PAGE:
From the moment my plane coasted onto the Nashville tarmac, it was clear that I was in the south. The flight attendant with a fake tan and a southern accent came on the loudspeaker to wish a high school cheerleader the best of luck in her upcoming competition.
“We’re all so proud of you,” her voice smiles over the passengers, “let’s give her a round of applause, everyone!” The plane bubbles into applause that is halfway genuine and halfway obligatory. I assume the division corresponds to the number of Tennessee natives on the plane.
I wander through the comparatively-petite Nashville terminal looking for my ride. When I pass the first set of rocking chairs, I think it’s just a kitschy touch: “Welcome to the south, haw haw.” But then I pass four more, and another four, where old women with no baggage are calmly rocking time away. I realize the rocking chairs are practical, rather than decorative implements, influenced by a culture of comfort, patience, and hospitality.
I blow off the shuttle-bus driver outside who asks where I’m going, instinctively ignoring a probable sales pitch. I feel guilty when it turns out he just wants to give me directions and wish me a pleasant afternoon.
Things sure are different here.
But Are They Really?
My first impressions of Nashville were tarnished by my expectations of a teeming metropolis, imagery that I associate, thanks to my NYC roots, with the words “city” and “urban.” Expecting taxi drivers and skyscrapers, I am disarmed by the drive from the airport with its stretches of run-down structures that could house anything or nothing at all. “It looks a little like Arizona,” I offer.
“It looks like anywhere, really,” my mother clarifies. A native New Yorker, my mother has been living in Nashville for the past year. It’s the first place she’s said she can imagine herself living since she moved out of New York in 2013.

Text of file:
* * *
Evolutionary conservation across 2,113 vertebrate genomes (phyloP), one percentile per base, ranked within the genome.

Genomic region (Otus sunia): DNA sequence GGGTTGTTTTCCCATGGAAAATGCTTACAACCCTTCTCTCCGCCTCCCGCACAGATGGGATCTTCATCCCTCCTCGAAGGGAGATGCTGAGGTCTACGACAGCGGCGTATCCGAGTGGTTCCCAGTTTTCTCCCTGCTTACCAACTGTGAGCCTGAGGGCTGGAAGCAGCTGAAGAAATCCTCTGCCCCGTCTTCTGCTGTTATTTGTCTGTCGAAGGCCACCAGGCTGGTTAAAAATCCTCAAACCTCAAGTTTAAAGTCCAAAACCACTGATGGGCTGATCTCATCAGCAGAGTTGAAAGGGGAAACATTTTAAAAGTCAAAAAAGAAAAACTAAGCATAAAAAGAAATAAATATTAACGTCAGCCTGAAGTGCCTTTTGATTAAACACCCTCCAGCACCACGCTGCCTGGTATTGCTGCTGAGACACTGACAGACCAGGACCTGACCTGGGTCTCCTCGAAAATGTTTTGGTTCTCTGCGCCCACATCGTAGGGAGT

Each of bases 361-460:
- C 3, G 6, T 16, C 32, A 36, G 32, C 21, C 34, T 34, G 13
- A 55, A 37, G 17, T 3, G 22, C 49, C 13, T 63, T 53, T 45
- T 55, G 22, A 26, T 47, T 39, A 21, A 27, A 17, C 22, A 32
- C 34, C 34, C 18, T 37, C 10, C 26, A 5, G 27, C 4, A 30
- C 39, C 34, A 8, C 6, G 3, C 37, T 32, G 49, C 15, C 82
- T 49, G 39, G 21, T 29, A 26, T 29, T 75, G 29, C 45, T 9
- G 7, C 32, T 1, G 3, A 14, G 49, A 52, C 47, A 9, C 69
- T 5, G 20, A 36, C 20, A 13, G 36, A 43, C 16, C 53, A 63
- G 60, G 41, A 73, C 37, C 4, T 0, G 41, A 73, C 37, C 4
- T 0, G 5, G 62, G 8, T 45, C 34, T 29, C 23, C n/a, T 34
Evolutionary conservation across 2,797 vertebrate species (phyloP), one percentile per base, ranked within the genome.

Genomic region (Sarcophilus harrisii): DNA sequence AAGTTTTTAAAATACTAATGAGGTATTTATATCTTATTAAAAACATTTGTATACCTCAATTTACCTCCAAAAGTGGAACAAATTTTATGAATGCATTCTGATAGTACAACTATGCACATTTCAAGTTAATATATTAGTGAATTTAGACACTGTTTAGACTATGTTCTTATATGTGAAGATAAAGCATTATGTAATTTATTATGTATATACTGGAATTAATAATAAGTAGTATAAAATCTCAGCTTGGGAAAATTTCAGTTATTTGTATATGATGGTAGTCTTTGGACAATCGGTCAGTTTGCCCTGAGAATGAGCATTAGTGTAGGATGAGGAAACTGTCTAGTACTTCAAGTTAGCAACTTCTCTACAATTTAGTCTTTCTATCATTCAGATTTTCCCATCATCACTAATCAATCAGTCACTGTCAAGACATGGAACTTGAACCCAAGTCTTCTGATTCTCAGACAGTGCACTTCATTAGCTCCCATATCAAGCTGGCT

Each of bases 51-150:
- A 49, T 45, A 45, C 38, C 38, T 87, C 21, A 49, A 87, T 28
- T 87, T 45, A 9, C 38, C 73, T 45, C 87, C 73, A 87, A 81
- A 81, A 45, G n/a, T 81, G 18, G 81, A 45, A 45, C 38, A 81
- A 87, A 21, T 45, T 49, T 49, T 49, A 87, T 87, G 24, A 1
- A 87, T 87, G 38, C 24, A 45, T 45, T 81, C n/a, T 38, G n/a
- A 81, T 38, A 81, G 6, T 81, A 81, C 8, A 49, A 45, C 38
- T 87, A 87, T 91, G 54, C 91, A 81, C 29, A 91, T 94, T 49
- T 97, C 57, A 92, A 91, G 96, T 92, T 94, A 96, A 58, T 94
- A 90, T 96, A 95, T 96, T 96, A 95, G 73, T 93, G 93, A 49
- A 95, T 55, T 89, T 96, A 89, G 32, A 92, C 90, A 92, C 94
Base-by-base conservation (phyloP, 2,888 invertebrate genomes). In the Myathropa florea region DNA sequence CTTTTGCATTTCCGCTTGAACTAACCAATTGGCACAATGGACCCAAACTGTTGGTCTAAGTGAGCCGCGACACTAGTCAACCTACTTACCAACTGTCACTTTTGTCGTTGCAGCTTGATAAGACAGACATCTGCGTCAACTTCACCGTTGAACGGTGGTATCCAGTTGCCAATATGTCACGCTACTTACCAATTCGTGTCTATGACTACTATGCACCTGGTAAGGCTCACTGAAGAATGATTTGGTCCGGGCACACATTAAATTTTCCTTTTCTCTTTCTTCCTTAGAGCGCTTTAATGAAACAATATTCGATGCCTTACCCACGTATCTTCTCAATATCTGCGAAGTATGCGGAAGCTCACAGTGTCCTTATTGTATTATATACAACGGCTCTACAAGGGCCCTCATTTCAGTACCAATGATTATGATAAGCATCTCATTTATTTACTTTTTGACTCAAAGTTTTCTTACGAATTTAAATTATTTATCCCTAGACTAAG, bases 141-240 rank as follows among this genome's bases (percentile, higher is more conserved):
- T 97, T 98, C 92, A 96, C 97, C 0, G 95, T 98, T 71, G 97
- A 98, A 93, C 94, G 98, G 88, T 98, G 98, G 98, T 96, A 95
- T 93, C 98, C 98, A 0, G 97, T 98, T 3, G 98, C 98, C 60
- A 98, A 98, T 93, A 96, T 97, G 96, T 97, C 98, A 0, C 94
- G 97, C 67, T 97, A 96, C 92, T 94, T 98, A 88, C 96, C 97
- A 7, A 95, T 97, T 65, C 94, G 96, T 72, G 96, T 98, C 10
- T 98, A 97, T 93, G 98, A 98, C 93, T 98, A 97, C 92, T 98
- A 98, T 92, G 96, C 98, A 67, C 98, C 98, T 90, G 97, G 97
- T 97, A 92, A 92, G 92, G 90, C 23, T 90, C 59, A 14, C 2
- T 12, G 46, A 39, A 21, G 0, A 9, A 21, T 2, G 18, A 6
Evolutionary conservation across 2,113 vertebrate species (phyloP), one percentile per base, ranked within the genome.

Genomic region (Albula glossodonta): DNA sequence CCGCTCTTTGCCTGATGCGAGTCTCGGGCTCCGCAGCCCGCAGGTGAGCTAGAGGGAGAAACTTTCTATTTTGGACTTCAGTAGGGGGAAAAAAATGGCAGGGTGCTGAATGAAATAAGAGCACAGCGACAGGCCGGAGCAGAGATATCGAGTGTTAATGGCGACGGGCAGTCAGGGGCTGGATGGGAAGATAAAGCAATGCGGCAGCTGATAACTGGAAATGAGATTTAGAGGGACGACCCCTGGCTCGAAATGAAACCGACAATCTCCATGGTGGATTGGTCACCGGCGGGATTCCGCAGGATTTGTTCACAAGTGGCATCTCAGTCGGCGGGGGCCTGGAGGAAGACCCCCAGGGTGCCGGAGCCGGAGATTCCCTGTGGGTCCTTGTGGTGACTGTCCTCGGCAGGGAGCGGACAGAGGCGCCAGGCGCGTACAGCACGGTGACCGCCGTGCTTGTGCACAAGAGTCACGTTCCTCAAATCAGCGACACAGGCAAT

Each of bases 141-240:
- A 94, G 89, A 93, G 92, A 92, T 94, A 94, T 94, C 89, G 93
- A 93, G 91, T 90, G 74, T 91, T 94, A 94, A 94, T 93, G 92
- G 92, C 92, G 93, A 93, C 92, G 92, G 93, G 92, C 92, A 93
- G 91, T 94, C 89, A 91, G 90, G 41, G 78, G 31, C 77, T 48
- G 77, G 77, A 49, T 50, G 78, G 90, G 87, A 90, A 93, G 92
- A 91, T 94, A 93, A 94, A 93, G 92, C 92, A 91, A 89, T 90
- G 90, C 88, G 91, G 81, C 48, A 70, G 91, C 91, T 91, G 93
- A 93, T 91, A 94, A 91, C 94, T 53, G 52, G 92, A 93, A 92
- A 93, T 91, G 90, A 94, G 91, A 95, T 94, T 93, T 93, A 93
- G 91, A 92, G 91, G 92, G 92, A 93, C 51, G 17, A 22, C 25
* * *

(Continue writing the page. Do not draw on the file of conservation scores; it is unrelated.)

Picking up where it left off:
Mom came down with her partner to do a TV show: “Chabuti: Musicians and their Merchandise,” which airs on Nashville TV this week (channel 4, if you’re local!). In the era of streaming services and illegal downloads, album sales are suffering, and musicians are increasingly making their incomes through merchandise sales. Chabuti offers a solution that is one part musicians discussing their merchandise and charities, and one part variety-show styled, with games and trivia.
Chabuti is funny, quirky, and revealing: it’s existence says a lot about the current state of the music industry, and in turn, of the Music City.
According to the Tennessean, the number of full-time songwriters in Nashville has fallen by 80 percent since 2000. Weekly August album sales fell below 4 million, which marked a new low point since the industry started tracking data in 1991. It’s harder and harder to make a living as a musician, unless you do what lots of musicians have started doing, but fans call “selling out,” if one starts a clothing line or sell perfume or do commercials for Pepsi. Music is what makes Nashville famous, but it’s not what makes anyone rich: health care is by far the biggest industry in Nashville, and music production competes with publishing houses.
In a lot of ways, Nashville has gone from selling music to selling the idea of music. Much of downtown Nashville looks trapped in the transformation from folky into hip. 1950’s neon signs dangle next to too-hip coffee shops. Old, quaint stone houses stand in the shadows of huge condominium development projects. People complained about the cost of living, about being priced out of neighborhoods by hipsters.
It all started to sound a little familiar….
A Tale of All Cities
Seattle was grunge, until it was the hip idea of grunge. Brooklyn was alternative before it was the hip idea of alternative. Nashville was folky before it was the idea of folky. It may be that this is the natural course of urbanity, which staggers under the weight of poverty, building itself up in new and different ways until the alternative lifestyle becomes cool enough to coopt.
Either way, it’s nothing new. Things are changing everywhere, and it won’t be cheap.